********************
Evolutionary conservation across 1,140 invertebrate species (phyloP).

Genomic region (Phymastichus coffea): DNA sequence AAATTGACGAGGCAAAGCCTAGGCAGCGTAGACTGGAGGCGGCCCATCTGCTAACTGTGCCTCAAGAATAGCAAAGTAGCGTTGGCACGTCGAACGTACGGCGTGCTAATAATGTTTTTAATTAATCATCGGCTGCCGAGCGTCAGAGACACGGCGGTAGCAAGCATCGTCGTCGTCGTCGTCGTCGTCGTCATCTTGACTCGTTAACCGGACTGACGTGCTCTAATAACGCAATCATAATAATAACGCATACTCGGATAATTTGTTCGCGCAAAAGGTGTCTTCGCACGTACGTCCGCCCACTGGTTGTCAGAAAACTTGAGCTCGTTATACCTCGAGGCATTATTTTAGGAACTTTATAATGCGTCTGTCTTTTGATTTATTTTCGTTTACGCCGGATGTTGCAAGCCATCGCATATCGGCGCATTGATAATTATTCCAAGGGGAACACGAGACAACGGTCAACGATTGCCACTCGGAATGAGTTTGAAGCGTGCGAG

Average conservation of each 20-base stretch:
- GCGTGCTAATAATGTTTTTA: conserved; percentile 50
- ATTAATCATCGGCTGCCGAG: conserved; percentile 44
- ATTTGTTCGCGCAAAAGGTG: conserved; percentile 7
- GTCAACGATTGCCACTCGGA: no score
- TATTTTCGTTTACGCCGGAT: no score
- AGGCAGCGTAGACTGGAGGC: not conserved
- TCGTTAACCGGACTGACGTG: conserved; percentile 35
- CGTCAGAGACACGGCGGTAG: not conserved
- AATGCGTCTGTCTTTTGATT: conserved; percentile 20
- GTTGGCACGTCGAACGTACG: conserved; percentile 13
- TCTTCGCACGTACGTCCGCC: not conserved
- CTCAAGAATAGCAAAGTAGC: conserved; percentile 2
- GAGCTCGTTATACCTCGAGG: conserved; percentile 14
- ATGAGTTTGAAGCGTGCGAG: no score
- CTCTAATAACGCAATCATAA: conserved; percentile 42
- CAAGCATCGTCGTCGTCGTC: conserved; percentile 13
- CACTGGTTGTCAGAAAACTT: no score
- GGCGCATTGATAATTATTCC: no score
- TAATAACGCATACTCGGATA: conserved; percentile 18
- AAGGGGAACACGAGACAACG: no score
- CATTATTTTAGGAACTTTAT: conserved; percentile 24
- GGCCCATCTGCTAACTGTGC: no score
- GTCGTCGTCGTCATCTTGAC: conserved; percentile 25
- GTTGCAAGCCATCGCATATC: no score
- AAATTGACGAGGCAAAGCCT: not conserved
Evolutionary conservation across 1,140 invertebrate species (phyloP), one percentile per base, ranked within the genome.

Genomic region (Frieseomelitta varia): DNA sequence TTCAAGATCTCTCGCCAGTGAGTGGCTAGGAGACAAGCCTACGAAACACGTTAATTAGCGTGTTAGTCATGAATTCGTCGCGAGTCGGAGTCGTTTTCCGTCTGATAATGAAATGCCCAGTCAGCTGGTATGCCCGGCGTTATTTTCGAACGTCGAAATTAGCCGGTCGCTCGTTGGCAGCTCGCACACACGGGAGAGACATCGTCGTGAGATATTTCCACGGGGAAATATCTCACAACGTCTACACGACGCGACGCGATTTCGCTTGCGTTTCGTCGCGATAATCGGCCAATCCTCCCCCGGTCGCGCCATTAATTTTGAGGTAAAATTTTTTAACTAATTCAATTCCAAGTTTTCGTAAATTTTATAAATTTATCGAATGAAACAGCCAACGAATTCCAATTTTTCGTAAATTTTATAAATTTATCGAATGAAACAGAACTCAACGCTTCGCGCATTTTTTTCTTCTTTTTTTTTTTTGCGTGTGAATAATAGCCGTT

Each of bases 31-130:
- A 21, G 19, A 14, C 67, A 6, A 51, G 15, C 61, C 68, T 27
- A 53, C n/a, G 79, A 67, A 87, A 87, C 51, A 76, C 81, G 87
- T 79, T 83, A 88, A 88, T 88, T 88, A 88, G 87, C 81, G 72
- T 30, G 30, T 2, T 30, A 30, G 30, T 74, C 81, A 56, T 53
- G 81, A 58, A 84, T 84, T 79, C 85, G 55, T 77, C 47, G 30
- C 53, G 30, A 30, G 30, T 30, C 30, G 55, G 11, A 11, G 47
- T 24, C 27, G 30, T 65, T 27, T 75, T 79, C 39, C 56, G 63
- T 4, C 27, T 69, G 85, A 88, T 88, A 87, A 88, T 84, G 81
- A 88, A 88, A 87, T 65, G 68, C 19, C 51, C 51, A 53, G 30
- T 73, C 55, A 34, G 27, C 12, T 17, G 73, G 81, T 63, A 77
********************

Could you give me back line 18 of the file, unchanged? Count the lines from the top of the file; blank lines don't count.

- CTCTAATAACGCAATCATAA: conserved; percentile 42